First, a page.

Heavy-Duty Miter-Saw Choices

      Shop owners describe their experiences with industrial-grade cutoff saws and miter saws. July 29, 2011

Question
Well, I've finally become so sick of non square and sloppy miter cuts from consumer saws that I'm in the market for an "industrial" quality miter saw. I'm looking at Omga's and CTD's. Does anyone have input between the two? How about belt versus direct drive? Any other opinions?

Forum Responses
(Solid Wood Machining Forum)
From contributor D:
We have two CTDís. One burned up after about five years, and we never bothered fixing it. Our shop has probably 20 or so other light duty contractor grade saws, five of which are the Hitachi 15". I have to say for straight cutoff the CTDís are great. Quiet 220v and very solid. They are not very good for your trick cuts though, like extremely acute compound miters (ours were just plain miter saws that swung maybe 45 degrees either way.)

Our shop is pretty hard on chopsaws and the life expectancy of a plastic jobber is usually around a couple of years. Rebuilding the less expensive ones is not practical, and we usually just replace them when the motor is shot or cuts get inaccurate. The one CTD still in use is set up with an aluminum cutting blade and has been chopping without a hiccup for about ten years. The other one is still repairable but many of the guys hate the heavy guards because they can't see what they're doing (you can't just hold them up with your thumb, for instance), and with us being one of the largest manufacturers of elliptical windows in the eastern US, our guys have to make a lot of weird cuts.



From contributor O:
We have an Omga. It is a rock solid accurate saw but its capacity is limited.


From contributor J:
I second the Omga. Those things are built like a tank. The most accurate wide miters I've ever done. No flex, at all.


From contributor F:
I also have an Omga, rock solid and heavy as can be. As said their capacity seems limited for the size. Mine is a 14" and it's probably the same or even a bit less capacity than a 12" DeWalt saw. I wouldn't give it up though.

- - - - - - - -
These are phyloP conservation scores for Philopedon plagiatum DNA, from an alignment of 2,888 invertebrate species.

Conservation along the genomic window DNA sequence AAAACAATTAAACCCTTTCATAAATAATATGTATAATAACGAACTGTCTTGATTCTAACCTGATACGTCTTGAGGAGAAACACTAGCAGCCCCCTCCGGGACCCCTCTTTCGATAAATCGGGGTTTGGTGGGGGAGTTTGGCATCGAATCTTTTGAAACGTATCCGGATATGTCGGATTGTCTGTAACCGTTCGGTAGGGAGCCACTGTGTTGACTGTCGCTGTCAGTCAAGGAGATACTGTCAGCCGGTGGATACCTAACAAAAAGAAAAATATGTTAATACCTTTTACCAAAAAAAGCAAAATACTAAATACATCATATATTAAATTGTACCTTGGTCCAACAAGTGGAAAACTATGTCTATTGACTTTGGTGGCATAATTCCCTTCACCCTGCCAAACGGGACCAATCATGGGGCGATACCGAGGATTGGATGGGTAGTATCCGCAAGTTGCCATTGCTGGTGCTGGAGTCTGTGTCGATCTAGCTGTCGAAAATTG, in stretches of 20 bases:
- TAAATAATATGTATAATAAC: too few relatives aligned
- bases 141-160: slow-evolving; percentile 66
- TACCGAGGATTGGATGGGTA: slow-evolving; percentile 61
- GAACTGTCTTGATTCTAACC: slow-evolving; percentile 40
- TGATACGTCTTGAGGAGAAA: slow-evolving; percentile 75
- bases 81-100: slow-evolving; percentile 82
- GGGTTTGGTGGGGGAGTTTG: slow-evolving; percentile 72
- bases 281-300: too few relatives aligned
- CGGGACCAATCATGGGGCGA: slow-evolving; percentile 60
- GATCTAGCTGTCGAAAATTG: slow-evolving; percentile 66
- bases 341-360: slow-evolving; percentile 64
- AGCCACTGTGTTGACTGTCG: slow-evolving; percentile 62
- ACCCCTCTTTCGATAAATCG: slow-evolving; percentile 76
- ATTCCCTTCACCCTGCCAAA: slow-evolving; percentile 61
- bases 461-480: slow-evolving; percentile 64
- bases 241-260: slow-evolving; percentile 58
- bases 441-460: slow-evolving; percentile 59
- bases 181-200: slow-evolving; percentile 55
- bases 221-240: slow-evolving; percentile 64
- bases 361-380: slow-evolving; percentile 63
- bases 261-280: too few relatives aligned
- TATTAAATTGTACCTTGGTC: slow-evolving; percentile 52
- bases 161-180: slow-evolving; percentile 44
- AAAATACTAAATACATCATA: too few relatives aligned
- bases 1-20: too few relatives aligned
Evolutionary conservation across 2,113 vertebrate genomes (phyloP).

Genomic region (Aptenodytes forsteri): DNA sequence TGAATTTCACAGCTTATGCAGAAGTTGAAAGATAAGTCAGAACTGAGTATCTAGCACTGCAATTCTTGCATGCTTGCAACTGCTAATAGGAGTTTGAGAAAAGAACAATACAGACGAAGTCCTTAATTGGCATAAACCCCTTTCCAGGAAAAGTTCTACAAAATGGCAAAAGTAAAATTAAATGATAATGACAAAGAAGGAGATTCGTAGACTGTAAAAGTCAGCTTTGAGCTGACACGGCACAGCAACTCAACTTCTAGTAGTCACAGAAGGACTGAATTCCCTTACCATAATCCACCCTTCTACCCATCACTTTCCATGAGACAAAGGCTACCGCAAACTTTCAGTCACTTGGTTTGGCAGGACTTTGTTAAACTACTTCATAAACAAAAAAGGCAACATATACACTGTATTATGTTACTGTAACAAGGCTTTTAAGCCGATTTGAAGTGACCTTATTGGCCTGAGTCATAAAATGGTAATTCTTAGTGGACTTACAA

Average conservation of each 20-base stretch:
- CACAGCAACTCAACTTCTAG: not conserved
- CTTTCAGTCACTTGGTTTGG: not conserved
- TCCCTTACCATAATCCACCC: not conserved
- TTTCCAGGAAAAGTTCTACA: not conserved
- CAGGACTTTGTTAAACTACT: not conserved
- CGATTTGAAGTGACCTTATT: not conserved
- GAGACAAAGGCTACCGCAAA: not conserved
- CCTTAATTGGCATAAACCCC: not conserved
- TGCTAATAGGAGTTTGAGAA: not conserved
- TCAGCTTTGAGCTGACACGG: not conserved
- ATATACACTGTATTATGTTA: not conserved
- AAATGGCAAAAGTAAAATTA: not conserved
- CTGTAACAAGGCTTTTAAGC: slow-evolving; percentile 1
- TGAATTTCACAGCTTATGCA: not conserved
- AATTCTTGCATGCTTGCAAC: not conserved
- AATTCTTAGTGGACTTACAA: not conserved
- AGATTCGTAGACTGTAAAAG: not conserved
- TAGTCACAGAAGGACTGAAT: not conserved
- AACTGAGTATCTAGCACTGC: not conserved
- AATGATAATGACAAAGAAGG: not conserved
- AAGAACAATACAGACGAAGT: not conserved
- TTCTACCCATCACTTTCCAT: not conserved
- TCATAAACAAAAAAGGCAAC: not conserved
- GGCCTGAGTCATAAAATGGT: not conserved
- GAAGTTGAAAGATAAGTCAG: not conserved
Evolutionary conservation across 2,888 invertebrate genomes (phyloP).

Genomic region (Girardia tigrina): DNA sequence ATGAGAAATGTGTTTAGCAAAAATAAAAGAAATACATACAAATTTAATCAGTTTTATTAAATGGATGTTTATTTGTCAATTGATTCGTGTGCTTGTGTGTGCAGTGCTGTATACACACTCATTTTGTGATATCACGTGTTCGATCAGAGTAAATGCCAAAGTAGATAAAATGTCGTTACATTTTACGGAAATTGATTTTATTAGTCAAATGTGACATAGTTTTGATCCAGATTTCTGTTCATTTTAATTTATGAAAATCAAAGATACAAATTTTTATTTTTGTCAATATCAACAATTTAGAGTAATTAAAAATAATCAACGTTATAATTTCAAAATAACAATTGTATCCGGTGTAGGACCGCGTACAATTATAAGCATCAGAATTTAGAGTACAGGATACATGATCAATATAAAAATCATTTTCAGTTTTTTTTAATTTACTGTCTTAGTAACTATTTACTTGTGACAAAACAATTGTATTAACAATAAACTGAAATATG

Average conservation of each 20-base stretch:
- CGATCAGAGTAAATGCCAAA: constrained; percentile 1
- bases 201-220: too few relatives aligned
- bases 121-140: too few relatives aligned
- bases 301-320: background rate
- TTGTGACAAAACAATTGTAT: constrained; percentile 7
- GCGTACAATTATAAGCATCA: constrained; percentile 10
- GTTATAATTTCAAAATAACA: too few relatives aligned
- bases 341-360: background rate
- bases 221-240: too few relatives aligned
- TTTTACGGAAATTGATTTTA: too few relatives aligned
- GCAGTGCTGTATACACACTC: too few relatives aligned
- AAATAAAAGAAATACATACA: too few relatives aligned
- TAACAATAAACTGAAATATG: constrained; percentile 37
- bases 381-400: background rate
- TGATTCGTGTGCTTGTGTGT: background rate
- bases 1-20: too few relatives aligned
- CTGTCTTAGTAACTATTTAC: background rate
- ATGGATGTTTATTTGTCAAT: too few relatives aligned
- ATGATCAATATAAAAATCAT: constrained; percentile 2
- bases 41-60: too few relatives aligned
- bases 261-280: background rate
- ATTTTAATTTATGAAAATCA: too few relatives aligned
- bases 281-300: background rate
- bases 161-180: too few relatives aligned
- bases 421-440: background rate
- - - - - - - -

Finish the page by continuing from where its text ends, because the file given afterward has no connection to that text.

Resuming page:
From contributor R:
We have a CTD that is six years old and does a fine job - all cast iron, belt drive. We replaced the switch once - a hardware store item. Make sure you buy their blades or they will shock upon entering the wood and vibrate - the cut will suffer.

Now, if you want extremely fast, clean and accurate, with no noise or dust, left and right at one cut, get a guillotine - Morso ( model F or better ) and Hoffman both offer them. Razor sharp, hair splitting knives make a cut so clean and smooth that you would not believe it unless you saw it. (No charge for the pun). The miter is so accurate that you get perfect squares every time. Widely used for picture framing. Options for beaded face frame notching are available - several birds, one machine, metaphors mixed.



From contributor H:
I was set to buy an Omga for our assembly and detailing area but figured the width capacity was not enough for everything we cut. Likewise, we never had luck with the consumer saws accuracy and always making a hike to the slider when absolute square is needed.

We ended up with a Kapax and pleased with the accuracy. Itís not as heavy duty as the Omga and might not hold up in production situations but is a good fit for our size shop. The angle finding device that comes with it is handy for a lot of jobs like mitering straight moulding into curved. It took a long time to get used to the handle and trigger position. I got the Festool fences left and right but would go with an aftermarket fence if doing it over.



From contributor B:
We have two Omga's. Both are solid and accurate to a fault. Also the larger ones are every powerful, they do not bog. I would get the belt drive, it offers more capacity. If you keep an eye out they come up on auction relatively frequently.


From contributor U:
I have two Omga saws, nice saws but not as accurate as I would like. It depends on what you are cutting and how accurate you want it. A four sided mitered frame has eight cuts, if the saw is off a quarter of degree it doesn't fit as I would like. There is adjustment but really fine is almost impossible. We spent a half day trying to make it perfect, finally gave up. When I make mitered things that have to fit I use an Altendorf.



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